The Cost of $15: Nearly A Half-Million Jobs

On Thursday, labor union-backed protesters will “strike” at over 100 fast food restaurants around the country–the third such coordinated national action this year.

The Employment Policies Institute has taken out a series of full page ads in USA Today and The Wall Street Journal, warning that a $15 minimum wage would force employers to replace jobs with less costly, automated alternatives–including self-service ordering kiosks and even automatic burger makers.

The exact number of lost opportunities is difficult to quantify, since the service industry has never shouldered a minimum wage increase of this magnitude. (The jump from the current minimum wage of $7.25 an hour up to $15 an hour is a 107 percent increase.)
Still, past research on the minimum wage provides a range of employment estimates to estimate the effects of this proposal.

Eighty-five percent of the most credible studies on the subject from the last two decades point to job losses following an increase in the minimum wage, and this consensus has only been strengthened in recent years. The “consensus” effect of the minimum wage on employment is one to three percent, although studies focusing on specific industries or small businesses have found even larger effects in the range of five to nine percent.

EPI analyzed Census Bureau data from January 2012 through October 2013, focusing on fast food workers in all 50 states that would be affected by a wage increase to $15 an hour. Approximately 2.5 million workers nationwide fit this description. Using the conservative assumption that affected employment falls by three percent for each ten percent minimum wage increase, we find that roughly 460,000 jobs would be lost in the fast food industry as a consequence of a $15 minimum wage.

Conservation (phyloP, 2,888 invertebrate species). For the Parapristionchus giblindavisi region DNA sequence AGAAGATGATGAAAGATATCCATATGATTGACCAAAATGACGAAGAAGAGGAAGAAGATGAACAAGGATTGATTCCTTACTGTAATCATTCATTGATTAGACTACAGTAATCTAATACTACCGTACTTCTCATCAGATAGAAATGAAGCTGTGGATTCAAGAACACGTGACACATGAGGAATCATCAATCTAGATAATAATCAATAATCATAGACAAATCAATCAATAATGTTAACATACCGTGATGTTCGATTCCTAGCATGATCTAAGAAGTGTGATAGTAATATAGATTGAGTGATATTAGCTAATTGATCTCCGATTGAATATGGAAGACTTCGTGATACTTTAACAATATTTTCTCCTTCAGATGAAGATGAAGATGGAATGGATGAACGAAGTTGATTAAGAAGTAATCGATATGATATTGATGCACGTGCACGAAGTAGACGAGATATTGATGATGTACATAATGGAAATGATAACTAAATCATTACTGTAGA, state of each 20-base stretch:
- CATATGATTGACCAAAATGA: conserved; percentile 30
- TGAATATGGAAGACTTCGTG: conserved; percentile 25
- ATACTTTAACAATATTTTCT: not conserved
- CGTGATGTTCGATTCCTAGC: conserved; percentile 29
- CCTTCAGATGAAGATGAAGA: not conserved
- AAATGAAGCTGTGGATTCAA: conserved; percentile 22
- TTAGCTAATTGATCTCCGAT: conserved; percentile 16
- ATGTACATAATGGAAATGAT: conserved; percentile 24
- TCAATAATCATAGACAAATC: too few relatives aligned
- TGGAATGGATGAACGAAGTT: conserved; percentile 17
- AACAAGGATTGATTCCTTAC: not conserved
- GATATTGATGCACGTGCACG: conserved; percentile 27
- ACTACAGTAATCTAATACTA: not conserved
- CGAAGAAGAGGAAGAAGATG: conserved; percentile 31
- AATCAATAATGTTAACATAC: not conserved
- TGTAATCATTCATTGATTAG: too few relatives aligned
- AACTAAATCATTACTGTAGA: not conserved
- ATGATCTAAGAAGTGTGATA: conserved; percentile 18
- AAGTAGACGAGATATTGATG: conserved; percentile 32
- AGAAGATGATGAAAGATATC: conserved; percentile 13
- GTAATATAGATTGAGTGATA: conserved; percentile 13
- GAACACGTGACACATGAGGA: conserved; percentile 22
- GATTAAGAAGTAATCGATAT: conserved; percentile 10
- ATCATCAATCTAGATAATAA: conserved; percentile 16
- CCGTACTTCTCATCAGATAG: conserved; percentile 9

This is a conservative estimate because it only includes employment loss among those who hold a fast food job as their primary employment. Including those who work in the industry as a second job would increase the estimates below.

Just over one-third of those lost jobs would be concentrated in five states: California, New York, Texas, Florida, and Pennsylvania. The full list of lost fast-food jobs, separated by state, is available below.

Fast Food Job Loss By State, $15 Minimum Wage
UNITED STATES-459,438
CALIFORNIA-50,063
TEXAS-48,965
NEW YORK-23,637
FLORIDA-23,433
PENNSYLVANIA-21,280
NORTH CAROLINA-20,022
MICHIGAN-17,236
GEORGIA-16,360
ILLINOIS-15,585
OHIO-14,563
INDIANA-13,119
WISCONSIN-11,792
VIRGINIA-11,367
NEW JERSEY-10,933
TENNESSEE-9,659
SOUTH CAROLINA-9,548
MISSOURI-8,986
KENTUCKY-8,200
ALABAMA-8,065
ARIZONA-8,010
MINNESOTA-7,968
LOUISIANA-7,500
MARYLAND-7,444
MASSACHUSETTS-7,368
COLORADO-6,611
IOWA-5,980
OKLAHOMA-5,959
ARKANSAS-5,443
UTAH-4,772
KANSAS-4,696
WASHINGTON-4,323
MISSISSIPPI-3,810
NEW MEXICO-3,602
OREGON-3,377
NEBRASKA-3,119
CONNECTICUT-3,007
NEVADA-2,801
WEST VIRGINIA-2,475
IDAHO-2,471
HAWAII-2,232
MAINE-2,067
NEW HAMPSHIRE-1,990
RHODE ISLAND-1,855
MONTANA-1,592
DELAWARE-1,374
SOUTH DAKOTA-1,357
WYOMING-930
NORTH DAKOTA-824
DISTRICT OF COLUMBIA-588
ALASKA-552
VERMONT-530

Methodology: Source is the January 2012 to October 2013 Current Population Survey Outgoing Rotation Group files (CPS ORG).

The sample is restricted to private wage and salary workers in the  restaurants and other food services industry. Employment in limited services eating places was calculated by multiplying the sample weight in the CPS ORG for workers in the restaurants and other food services industry by 0.4447, which is the share of restaurants and other food services industry employment in limited services eating places, which was derived from Occupational Employment Statistics data.